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Avalanche City’s Top 5 Unmissable New Zealand Spots

Avalanche City’s Top 5 Unmissable New Zealand Spots

New Zealand native Dave Baxter – otherwise known as Avalanche City – is back with his second album We Are For The Wild PlacesAfter rising to attention in 2011 with hit song Love Love Love, he went on to record his sophomore album in Seattle, with mixing done by Death Cab For Cutie’s guitarist Chris Walla. The album’s first single, Inside Out, showcases New Zealand’s natural beauty in its awesome video clip.

We asked Baxter for his top five spots he’d tell a visitor to New Zealand to really not miss.

#1 The Desert Road

(Photo: Brett Jones/Flickr)

This is actually called The National Park and it’s one of the most instantly recognisable parts of the country. It’s hard to mistake the wide sea of tussock grass with Mt Ruapehu and Mt Ngauruhoe in the background. It’s in the centre of the North Island, and state highway 1 passes through the middle of it. If you’re doing a trip around New Zealand you’ll no doubt find yourself driving that road gaping out the window, and I’ll tell you why.

There are still bands of wild horses that live on the plains, and if you’re lucky you’ll see them galloping in the distance. They’re actually a problem to the native plant life, it’s a shame they can’t live nicely together because they’ve done culls to try keep their population down. It’s not often you get a chance to see real wild horses and though sightings are slim, the knowledge that they’re out there will keep your eyes glued to the horizon. The army does training on the plateau too, and I’ve cruised down the long straight road, glanced out the window and seen a tank, probably too close for comfort, tearing along at a bone-jarring pace on the uneven ground, disappear behind a ridge, then reappear a moment later.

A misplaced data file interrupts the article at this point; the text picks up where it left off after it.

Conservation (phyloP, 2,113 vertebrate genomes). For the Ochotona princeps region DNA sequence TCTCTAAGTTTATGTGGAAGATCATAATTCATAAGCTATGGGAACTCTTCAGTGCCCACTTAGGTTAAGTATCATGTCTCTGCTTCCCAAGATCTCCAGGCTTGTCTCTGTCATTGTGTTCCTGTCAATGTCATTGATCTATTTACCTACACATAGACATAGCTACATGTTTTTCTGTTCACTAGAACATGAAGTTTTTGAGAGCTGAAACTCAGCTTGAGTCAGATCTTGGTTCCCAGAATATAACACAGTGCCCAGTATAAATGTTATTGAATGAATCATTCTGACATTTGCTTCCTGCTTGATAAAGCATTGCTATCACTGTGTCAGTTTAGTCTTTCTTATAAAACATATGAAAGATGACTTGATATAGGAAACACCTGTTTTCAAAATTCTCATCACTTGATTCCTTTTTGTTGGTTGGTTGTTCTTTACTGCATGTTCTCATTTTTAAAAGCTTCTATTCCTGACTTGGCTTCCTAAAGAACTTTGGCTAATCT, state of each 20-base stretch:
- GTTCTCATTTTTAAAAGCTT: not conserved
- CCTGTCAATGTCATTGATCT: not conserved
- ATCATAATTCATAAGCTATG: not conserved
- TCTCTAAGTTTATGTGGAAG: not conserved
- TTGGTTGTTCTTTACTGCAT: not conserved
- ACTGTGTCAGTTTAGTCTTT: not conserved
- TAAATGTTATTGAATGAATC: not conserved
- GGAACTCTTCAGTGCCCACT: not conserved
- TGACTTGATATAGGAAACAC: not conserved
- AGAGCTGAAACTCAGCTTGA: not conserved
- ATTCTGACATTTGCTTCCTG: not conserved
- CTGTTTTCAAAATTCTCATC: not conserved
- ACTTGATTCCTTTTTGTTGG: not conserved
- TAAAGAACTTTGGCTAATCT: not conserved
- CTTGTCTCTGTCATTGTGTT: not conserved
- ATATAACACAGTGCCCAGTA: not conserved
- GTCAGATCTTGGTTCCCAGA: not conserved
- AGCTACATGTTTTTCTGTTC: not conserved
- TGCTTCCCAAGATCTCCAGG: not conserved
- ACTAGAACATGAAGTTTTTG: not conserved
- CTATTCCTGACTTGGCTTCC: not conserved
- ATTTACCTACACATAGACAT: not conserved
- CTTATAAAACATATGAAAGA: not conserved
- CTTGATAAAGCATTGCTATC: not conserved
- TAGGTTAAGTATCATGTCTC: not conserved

#2 Queenstown


It’s hard to know where to start with Queenstown. I’ll try to describe it but it’s going to sound fake, like I made up some magical land. The city sits at the foot of legendary mountain range not so humbly named The Remarkables, and on the shore of Lake Wakatipu. The peaks are snow capped and stretch far into the distance and the lake is long and smooth and disturbed only by the local steam boat. In fact, I think you should just Google image search Queenstown. Do it now and then come back.

If you made it back without booking a trip straight away then congratulations. A local once told me the population is around 90,000 but of that, only 25,000 actually live there leaving a whopping 65,000 transients – either tourists or seasonal workers. Queenstown is driven by tourism and it’s a major holiday destination, yet it thankfully has no tacky side effects that other tourist towns are plagued by. It’s hard to be sad in Queenstown. The majority of people there are having their break from normal work life and have come to ski the slopes or partake in other adventure activities, and it’s not hard to imagine why.

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